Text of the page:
Today’s tour focused on the many different ways in which the Harbor Region of LA contributes to the region's unique history. Everything from scientific research, commerce, shipbuilding, and even the preservation of its history as a center of US Naval activity. The Ports of Los Angeles and Long Beach continue to be one of the engines of America’s economy, servicing almost 40% of imports into the US and acting as the main point of entry for goods from all over Asia. This unique location was revered by the Native Americans who were the original inhabitants of this land and once the Spanish took control, they too recognized the importance of the natural harbor. While the more recent history is very much on display, let’s not forget the thousands of years of history of this land that existed before European settlers took control.
As you enjoy the sites, make sure to remember that the Kihz Nation (also known as the Gabrielino-Tongva Tribes) resided on these lands, fished and traded in these harbors, and created an entire society that thrived for many centuries. We owe them all a debt of gratitude.
Cabrillo Marine Aquarium
The ride starts in the parking lot of Cabrillo Beach and the Cabrillo Marine Aquarium. The Aquarium started in 1935 as a collection of marine specimens stored at the Cabrillo Beach Bathhouse and has since grown into a full fledged aquarium conducting research and performing conservation work along the local coastline. It’s current structure, which opened in 1981, was designed by famed architect Frank Gehry. The Aquarium was closed during the COVID-19 pandemic, but has recently reopened to visitors at the end of June.
Take a moment to admire the building itself and get your bearings.
To the left and behind you, follow the curvature of the road and you’ll spot a lone house, which is the original site of the Cabrillo Marine Aquarium. Follow the road down to the Cabrillo Beach Pier.
Cabrillo Beach Pier
This 1,200 foot long concrete pier was built in 1969 and extends deep into the waters of the Los Angeles Harbor. There are fantastic views here of the Port of LA and Port of Long Beach, the busiest port complex in the United States. With the backlog of traffic due to the pandemic, you’re likely to be able to see dozens of ships floating in the waters of the harbor, waiting for their chance to dock to unload their precious cargo.
As you make your way along the pier you’ll likely see many people fishing. Since this is a public pier, no license is needed to fish, making it a popular spot for locals.
Head back up the pier and turn right at the Bath House to follow Cabrillo Beach to the other side of the parking lot where you will pick up Shoshonean Rd to exit onto Via Cabrillo-Marina. Turn right (this is a one-way street) and follow it until you reach Whalers Walk and proceed down until you reach the end of the Marina where you can enjoy another expansive view of the Port and you might even spot a glimpse of the S.S. Lane Victory, which is the next stop on our journey.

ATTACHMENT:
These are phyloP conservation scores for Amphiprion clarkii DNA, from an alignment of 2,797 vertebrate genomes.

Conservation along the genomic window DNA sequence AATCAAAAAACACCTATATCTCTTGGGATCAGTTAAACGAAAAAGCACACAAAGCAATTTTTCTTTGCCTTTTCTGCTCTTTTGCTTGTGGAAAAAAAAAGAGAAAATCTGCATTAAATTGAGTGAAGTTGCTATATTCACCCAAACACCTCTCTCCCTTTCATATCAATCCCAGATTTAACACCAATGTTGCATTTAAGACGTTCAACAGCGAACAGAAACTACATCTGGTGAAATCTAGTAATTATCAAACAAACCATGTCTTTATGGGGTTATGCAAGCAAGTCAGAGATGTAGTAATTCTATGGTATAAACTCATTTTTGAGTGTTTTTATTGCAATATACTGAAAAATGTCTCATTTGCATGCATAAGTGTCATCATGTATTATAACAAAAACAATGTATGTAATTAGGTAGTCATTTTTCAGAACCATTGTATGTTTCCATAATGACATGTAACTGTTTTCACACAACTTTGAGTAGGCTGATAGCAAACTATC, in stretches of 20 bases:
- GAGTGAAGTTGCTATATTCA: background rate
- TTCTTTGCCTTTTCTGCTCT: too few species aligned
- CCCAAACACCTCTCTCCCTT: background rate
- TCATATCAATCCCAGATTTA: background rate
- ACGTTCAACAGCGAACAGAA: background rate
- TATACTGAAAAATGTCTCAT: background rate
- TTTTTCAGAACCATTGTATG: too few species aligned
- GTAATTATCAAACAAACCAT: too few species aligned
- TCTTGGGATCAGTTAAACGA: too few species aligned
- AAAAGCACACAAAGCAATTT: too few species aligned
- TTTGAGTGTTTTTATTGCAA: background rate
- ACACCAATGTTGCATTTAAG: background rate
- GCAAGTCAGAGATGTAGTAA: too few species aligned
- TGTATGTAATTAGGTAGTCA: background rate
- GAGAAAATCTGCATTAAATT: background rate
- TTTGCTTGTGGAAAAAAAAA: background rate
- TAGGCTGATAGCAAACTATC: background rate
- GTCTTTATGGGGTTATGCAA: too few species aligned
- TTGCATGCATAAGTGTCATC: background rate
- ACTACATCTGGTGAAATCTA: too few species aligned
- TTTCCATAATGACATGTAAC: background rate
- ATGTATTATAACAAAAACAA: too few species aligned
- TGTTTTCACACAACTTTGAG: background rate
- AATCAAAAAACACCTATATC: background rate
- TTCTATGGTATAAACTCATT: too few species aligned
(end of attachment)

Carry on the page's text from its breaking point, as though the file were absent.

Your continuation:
Return back to Via Cabrillo-Marina and follow it all the way out to 22nd Street, where you’ll take a right to head down the hill. Make the right turn onto Miner Street and follow it to the end where it doubles back.
S.S. Lane Victory
Built right here at the long departed naval shipyard, the S.S. Lane Victory was a Merchant Marine vessel that served in the closing stages of World War II as well as in the Korean and Vietnam Wars. To this day, the ship serves as the site of an annual celebration to pay tribute to the many families that the Lane Victory saved during the Korean War. The ship also serves as a memorial to the service of Merchant Marine sailors and Navy Armed Guardsmen for their service to the United States. Tours are available and must be scheduled in advance.
Once you have had the opportunity to fully take in the ship, continue along Miner Street back towards 22nd. Once you pass 22nd St, look to your left to see Brouwerij West, a great spot to enjoy outdoor dining, and CRAFTED, an artists collective located on the grounds of the 22nd Street park. These are great places to stop on the return leg to enjoy a visit.
Keep following Miner Street until it connects with Harbor Blvd and turn left onto Harbor Blvd.
American Merchant Marine Veterans Memorial
As you continue on Harbor Blvd heading North, you’ll see “Jacob’s Ladder,” a large public art piece atop the American Merchant Marine Veterans Memorial. The memorial is the first national memorial to honor merchant seaman in the United States. For those unfamiliar with Merchant Marines, they serve to transport cargo and passengers during times of peace and war and are largely civilian mariners, not affiliated with the United States Armed Forces. You can learn more about the contributions of the Merchant Marines at both the S.S. Lane Victory and here at this memorial.
The memorial also marks the start of the “boardwalk” along the LA Harbor. There is a nicely paved bike path to follow along as you explore the various pieces of public art as you head towards our next stop, the battleship.
Battleship USS Iowa Museum
An imposing presence, bristling with firepower and serves as a reminder of America’s projection of power and ambition since World War II. Most notable are the three sets of 16-inch guns set on turrets on the front and rear decks of the ship. Having served in active combat from it’s commissioning in 1943 through its decommissioning in 1990, this namesake ship of the entire class of combat vessels is now a kid-friendly museum where folks can go to learn more about US Naval history.
Once you have had a chance to get up close to the Iowa, turn and head back to 1st Street where you’ll cross the street to begin the return trip back to the Aquarium.
This ride is part of a series of self-guided rides we began in 2020. Click the button below to see our full list of rides.